Why do we fail?

An important bit of advice for success as a student.

When we read something new, it sits in some remote corner of our brain. We are very likely to forget it soon, perhaps even as soon as the very next day. If we encounter the same thing again, it could perhaps be recalled with ease. It stays there a little longer. Revisiting often enables our brain to recall much faster. Moreover, there is one more function of our brain that is important to understand. When we store multiple concepts, it makes connections among them. Over time, these connections become deep provided you revisit these ideas or concepts frequently. These connections develop the most desired quality in us which we call, *aptitude*. Most exams test our aptitude and not knowledge.

A common mistake we do is to over-estimate our command over our knowledge just because a concept sounded simple when we heard it first. Many concepts look simple at the first glance. Also, since it looks simple, and since time is always limited, we prioritize reading more new things than to stick to our revision strategy. We go the exam and only experience a total blackout!! This is why many of us fail.

So, my advice to you is to buy a nice notebook and start taking good quality notes. Keep multi-color pens with you. Be creative in taking your notes. Mark one hour every day only to read your notes. Make it a point to read all your notes everyday. Over a period of time, the notes will grow. But, so will your brain’s ability to retain and recall. After a while, when you do not need such large notes, make shorter version of the same notes. Read the shorter version every day. After few weeks, you will see your brain doing magic. It can now solve problems which the best students in your class struggle with.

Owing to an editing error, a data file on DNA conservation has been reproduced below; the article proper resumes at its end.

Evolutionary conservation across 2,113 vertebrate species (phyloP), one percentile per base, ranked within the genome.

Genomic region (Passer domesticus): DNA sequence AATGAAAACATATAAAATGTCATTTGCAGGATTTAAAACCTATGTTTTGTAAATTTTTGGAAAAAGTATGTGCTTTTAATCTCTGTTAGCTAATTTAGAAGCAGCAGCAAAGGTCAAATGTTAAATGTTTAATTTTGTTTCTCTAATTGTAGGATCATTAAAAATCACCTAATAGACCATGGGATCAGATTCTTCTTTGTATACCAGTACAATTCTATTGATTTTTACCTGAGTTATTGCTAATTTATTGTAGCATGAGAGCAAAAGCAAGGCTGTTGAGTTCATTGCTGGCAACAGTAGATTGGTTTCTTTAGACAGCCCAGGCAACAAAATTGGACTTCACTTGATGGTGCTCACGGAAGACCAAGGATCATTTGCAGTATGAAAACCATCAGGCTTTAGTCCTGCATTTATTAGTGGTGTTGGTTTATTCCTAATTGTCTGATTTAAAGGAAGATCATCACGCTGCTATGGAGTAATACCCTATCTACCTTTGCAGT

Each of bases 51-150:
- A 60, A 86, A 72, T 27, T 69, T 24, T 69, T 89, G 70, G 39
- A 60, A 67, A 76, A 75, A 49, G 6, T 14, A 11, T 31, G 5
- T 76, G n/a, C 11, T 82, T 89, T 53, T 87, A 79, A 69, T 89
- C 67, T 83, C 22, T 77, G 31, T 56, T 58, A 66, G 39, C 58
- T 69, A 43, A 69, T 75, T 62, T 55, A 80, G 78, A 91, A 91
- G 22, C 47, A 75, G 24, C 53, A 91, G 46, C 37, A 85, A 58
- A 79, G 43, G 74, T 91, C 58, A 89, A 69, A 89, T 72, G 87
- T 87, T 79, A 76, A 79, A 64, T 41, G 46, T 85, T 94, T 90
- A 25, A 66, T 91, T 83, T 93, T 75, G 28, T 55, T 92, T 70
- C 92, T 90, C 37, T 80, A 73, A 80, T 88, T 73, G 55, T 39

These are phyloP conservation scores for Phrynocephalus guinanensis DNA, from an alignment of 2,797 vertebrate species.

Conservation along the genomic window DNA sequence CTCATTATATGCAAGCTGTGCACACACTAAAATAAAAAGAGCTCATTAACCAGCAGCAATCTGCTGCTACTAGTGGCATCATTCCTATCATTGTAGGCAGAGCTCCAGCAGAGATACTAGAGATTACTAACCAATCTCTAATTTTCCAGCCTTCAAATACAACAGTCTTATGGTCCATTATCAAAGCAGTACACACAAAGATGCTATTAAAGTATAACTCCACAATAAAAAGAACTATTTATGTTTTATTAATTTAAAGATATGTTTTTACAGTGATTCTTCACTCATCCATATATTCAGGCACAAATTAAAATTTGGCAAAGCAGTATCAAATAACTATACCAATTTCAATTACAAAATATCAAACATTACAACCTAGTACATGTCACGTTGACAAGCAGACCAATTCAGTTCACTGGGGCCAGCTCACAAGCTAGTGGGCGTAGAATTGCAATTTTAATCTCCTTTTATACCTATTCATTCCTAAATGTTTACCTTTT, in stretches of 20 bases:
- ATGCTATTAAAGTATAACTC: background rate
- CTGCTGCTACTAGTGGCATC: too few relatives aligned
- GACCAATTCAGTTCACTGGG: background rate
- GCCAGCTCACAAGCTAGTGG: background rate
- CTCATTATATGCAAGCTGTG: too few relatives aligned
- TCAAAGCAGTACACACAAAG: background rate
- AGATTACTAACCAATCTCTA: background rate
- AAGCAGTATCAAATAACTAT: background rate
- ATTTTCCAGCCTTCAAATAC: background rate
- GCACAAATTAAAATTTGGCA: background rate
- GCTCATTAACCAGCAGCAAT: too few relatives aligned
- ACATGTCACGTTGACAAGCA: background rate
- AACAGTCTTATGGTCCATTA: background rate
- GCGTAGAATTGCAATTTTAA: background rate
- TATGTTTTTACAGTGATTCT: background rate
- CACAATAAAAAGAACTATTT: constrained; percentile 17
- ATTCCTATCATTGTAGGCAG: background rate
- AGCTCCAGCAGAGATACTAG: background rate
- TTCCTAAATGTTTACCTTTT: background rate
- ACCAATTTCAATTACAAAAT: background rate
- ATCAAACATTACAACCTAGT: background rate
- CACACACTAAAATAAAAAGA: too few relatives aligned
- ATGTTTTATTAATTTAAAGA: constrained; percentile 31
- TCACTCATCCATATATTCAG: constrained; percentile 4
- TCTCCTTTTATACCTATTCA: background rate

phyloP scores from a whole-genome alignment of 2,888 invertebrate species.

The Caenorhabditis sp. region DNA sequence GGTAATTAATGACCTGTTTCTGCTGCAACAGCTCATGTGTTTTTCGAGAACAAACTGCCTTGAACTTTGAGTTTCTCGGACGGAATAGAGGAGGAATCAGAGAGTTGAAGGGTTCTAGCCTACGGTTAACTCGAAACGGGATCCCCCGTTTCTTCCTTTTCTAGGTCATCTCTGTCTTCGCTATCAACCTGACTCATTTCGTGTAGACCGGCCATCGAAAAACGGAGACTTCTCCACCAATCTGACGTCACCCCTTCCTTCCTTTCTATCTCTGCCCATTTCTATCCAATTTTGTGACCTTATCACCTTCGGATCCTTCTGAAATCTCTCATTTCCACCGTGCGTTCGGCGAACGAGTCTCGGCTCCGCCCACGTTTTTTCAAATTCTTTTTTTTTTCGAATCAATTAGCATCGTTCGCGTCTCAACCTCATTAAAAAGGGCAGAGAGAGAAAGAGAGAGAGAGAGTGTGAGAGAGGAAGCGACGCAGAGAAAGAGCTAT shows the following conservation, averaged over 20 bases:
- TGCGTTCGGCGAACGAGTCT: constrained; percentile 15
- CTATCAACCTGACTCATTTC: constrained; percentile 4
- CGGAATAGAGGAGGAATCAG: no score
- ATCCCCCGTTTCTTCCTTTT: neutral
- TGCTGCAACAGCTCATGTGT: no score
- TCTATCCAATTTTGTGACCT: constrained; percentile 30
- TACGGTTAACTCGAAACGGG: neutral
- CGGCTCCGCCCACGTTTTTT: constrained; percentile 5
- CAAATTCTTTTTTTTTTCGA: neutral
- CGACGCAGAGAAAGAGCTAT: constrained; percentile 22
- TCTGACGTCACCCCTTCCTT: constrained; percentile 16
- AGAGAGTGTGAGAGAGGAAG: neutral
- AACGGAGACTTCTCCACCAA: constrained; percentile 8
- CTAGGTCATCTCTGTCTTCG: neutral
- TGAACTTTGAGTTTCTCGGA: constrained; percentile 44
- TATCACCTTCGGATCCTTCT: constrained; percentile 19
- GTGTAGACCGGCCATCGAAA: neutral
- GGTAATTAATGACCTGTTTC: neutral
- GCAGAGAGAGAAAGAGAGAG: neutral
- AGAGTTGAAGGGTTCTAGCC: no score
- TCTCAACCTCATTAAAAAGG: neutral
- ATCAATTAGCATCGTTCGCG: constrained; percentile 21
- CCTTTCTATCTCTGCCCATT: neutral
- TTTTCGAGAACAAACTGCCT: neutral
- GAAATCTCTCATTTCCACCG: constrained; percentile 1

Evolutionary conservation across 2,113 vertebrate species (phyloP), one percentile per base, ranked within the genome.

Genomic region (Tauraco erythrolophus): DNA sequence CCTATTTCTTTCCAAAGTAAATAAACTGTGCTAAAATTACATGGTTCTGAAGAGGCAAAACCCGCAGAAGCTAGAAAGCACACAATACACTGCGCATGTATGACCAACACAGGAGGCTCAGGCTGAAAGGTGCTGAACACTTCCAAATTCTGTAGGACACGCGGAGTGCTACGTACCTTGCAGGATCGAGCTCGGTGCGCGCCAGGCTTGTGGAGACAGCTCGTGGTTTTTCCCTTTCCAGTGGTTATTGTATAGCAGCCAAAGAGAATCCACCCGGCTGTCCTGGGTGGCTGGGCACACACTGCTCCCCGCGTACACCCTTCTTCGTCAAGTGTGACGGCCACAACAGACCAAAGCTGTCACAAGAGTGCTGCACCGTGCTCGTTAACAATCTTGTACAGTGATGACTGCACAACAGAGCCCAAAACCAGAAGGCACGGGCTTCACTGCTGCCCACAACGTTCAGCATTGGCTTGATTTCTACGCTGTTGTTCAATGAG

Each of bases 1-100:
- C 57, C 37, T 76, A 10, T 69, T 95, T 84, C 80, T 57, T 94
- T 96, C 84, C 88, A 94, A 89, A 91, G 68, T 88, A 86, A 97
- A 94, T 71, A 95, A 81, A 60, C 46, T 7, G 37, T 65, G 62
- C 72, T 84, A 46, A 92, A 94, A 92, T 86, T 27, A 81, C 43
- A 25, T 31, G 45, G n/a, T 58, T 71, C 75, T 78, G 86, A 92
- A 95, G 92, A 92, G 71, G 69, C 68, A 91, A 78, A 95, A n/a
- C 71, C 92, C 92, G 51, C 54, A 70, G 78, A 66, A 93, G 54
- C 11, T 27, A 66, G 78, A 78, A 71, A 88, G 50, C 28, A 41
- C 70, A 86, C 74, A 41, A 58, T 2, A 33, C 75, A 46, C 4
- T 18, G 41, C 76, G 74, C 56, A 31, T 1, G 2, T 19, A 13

Keep one important point in mind. You as an individual student have the same potential and qualities as any of your classmates. Know that it is not just Kohli’s muscle power, it is his technique that also counts. Learn the right techniques to study. You already have the necessary muscle power to do well in studies.

Excellence in studies is not a rare quality. It is just a conscious choice. Good luck!

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Some Exam Tips

Exams are around the corner. Many of you must be burning the mid-night oil. The nights of group study that I did with my friends, are moments that turned into pleasant memories which remain treasured for life. As you approach your exams, here are some tips.

There are three qualities that go into meticulous preparation.

Firstly, it is your ability to organize the material in your head. Start with making a mind map of the syllabus. Gradually expand the mind map with details in a hierarchical fashion. Usually, what looks very simple at one level suddenly becomes vague at the next level of detail. This is what I call as “illusion of knowledge”. Kill the illusion of knowledge by continuously seeking examples. Look at several problems to apply your knowledge. Verify if your answer is correct.

Secondly, it is your tenacity to do that tiny bit more than your peers. Last minute preparation limits you. Yet, your age and energy gives you the necessary stamina to put long hours with strong focus. Someone told me, if there is one skill to teach, teach your kid the ability to focus. There is Afghanistan threatening India not on battlefield but on the cricket ground. Perhaps we won’t worry as much if it was battlefield. Anushka Sharma keeps coming in the news just to spoil our focus on exams. The distractions are too many. Learn to focus.